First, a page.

Let me also give a brief answer to your question.  There are two major classes of AI Algorithms.  The first consists of several intelligent algorithms that have been developed by AI researchers over the last 30 years (such as Bayes networks, context-sensitive production rules, concept networks); these are very systematic, based on theoretical learning principles, and take some time to develop.  The second class off algorithms are machine learning algorithms (with reinforcement learning, often with neural networks -- Deep Learning) that are applied to very large databases on very specific subject matters.  These are essentially engineering solutions that may lack theoretical foundations and cannot explain its reasoning.  However, these can be developed very quickly, but only if there are huge databases.  At this point some people are making attempts to combine the two classes of AI approaches.

But there is one other point to make:  Human instructors are always needed in these advanced learning environments!  This raises today's major question of how to train instructors to weave in the technologies into their instructional design.  



Hello Art,

Bayo Adetunji asked about how algorithms are being applied to create personalized and adaptive learning paths for individual learners. Could you suggest articles or recent books for teachers and program managers who may be new to AI, that describe some of the education applications, and how teachers are using these in the classroom or for blended learning. Perhaps you could suggest an introductory article or videos about AutoTutor, that you and your team at the Institute for Intelligent Systems at the University of Memphis have developed, and that has been used as part of the IES-funded Center for the Study of Adult Literacy (CSAL). at Georgia state University.

Also, I see that the 2018  International Journal of Artificial Intelligence in education, Volume 28 has four issues. Are there particular issues or articles that you would suggest for starters?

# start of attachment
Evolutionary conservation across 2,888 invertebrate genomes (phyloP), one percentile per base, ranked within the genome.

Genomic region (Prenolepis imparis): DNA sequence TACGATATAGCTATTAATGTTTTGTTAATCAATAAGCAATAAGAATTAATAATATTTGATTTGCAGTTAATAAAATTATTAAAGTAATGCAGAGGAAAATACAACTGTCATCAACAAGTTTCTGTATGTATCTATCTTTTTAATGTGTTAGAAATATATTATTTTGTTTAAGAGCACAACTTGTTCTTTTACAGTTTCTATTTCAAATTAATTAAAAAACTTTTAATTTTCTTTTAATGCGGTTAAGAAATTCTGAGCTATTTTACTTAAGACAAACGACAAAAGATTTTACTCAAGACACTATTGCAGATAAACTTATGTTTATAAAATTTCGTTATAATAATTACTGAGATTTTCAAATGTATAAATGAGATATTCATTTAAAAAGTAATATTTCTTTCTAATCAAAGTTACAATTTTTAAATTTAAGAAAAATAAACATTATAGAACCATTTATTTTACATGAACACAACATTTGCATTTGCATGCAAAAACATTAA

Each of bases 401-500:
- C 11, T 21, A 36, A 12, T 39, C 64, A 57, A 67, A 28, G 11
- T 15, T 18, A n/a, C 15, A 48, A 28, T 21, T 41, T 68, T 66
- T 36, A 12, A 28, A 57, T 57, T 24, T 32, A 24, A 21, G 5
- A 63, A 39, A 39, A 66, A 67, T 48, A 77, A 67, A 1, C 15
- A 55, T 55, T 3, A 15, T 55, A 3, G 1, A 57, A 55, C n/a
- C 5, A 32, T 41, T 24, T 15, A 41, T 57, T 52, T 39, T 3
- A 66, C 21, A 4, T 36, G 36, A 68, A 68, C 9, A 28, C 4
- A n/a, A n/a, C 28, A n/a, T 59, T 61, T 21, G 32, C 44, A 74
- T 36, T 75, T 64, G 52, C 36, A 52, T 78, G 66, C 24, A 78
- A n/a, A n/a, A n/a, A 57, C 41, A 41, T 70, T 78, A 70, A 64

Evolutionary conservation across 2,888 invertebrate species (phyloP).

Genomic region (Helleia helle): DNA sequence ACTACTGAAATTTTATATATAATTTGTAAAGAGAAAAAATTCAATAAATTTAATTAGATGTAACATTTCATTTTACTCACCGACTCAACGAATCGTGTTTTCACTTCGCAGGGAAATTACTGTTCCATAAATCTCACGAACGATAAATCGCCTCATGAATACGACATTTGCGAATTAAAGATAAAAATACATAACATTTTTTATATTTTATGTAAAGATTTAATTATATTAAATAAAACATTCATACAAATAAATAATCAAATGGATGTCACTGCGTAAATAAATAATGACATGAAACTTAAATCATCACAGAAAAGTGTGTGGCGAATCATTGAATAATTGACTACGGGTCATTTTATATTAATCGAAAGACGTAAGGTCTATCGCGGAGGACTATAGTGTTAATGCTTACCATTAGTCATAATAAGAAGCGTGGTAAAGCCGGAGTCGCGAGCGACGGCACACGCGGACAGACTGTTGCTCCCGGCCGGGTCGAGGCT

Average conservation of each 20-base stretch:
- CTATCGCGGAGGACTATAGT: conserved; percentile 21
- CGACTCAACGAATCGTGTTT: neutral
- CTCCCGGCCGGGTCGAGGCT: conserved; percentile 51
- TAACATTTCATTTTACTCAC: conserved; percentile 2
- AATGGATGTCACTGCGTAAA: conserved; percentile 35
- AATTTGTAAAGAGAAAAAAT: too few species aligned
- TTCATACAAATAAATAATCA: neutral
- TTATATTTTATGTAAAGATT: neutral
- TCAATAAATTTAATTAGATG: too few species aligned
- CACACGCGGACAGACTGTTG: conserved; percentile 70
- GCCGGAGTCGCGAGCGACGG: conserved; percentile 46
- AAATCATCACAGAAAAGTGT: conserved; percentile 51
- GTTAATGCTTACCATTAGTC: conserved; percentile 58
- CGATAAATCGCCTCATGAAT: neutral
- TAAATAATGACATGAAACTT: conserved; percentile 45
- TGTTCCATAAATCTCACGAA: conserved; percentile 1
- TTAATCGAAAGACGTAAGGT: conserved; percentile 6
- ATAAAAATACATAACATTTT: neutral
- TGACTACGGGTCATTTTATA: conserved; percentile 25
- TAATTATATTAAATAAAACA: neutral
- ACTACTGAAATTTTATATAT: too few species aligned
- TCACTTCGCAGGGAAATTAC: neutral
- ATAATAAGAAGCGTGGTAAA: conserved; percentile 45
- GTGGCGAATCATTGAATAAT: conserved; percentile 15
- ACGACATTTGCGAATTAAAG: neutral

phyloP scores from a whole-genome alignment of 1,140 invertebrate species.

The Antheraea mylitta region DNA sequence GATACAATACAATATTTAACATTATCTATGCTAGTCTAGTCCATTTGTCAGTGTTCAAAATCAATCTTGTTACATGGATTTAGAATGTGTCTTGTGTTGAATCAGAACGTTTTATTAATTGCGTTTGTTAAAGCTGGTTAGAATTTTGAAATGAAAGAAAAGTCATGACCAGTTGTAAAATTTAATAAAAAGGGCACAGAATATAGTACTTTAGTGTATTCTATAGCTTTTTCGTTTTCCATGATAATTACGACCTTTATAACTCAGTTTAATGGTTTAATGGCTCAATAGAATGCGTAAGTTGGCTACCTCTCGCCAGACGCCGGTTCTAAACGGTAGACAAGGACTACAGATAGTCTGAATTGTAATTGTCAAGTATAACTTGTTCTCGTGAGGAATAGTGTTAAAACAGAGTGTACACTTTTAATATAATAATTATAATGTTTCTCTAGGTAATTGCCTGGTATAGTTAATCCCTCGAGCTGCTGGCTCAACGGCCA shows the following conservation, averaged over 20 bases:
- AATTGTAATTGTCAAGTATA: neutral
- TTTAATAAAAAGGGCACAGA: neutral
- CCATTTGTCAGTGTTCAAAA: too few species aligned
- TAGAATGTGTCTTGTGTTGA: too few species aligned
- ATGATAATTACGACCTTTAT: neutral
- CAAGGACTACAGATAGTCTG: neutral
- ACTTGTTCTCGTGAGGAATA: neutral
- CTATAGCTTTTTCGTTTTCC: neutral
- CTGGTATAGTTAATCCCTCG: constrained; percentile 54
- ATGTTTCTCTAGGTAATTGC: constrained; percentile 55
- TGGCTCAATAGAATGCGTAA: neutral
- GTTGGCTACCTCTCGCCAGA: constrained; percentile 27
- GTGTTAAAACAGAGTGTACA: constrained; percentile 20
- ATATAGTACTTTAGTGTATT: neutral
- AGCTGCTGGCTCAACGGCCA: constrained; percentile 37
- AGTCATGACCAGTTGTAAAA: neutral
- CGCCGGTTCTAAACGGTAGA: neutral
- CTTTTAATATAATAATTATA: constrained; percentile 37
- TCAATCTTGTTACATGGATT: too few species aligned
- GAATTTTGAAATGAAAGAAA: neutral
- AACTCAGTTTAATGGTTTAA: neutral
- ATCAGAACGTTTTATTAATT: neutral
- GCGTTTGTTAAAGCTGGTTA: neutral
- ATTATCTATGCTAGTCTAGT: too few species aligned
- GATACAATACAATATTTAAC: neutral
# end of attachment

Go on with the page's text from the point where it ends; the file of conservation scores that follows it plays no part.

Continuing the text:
David J. Rosen, Moderator

LINCS CoP Integrating Technology group


I'm interested in analytics and how algorithms could be used to to streamline the process for students to reach their goals. I researched search engines, language, and images, but it was more on the language side (e.g., what words would people use to search for abstract ideas like happy or shoes?). I'm really rusty at be honest, crusty bc it's been a while. I have experience with NLP work too and have been teaching myself python, and I think some machine learning would be really helpful.

Is there a way we could maybe create a working group to explore some of these ideas or does anyone recommend one? 

The word algorithms gets put out there so much, it feels disconnected from what it can do. I imagine a lot of teachers already do a lot of the same work without realizing it. So if a student comes and wants to get a diploma, you can assess things like some specific level of education, type of learner, disability, contextual factors (childcare, unemployed, etc). What I think working together with teachers is finding a way to see what factors are the ones that have the most predictive value. One of the most important things with it is to use the student input to craft categories that are useful. If Netlfix predicts that I'm someone who like British Dramas with a Strong Female Lead, then using their own language, there would be a way to create categories that are like Single Mom Who Wants to be a Nurse or Hands-on Learning is my Thing. 

I saw this article the other day and thought it was interesting. It's Using AI to Help Students "How to College." College as a verb was a nice touch. It has this list of examples and I've been thinking of what kind of technology would improve the outcomes: 

Clearly, we must teach students how to better navigate college as a system. Consider the following common scenarios:

A teenager, the first in her family to be accepted into a college, grows frustrated with the byzantine financial aid process and simply gives up before her first day of class.
A sophomore struggles to find an affordable place to live off-campus.
A working mother repeatedly skips class because she is unable to find short-term care for her children.

This short article  "What Is Artificial Intelligence? Examples and News in 2019" from TheStreet gives a readable summary of what AI is, its major types, its history, how we currently use it, and major news about AI in 2019.

Is this article helpful? Any surprises? What are your thoughts about AI after reading it, especially about its applications in education?

David J. Rosen. Moderator

LINCS CoP Integrating Technology group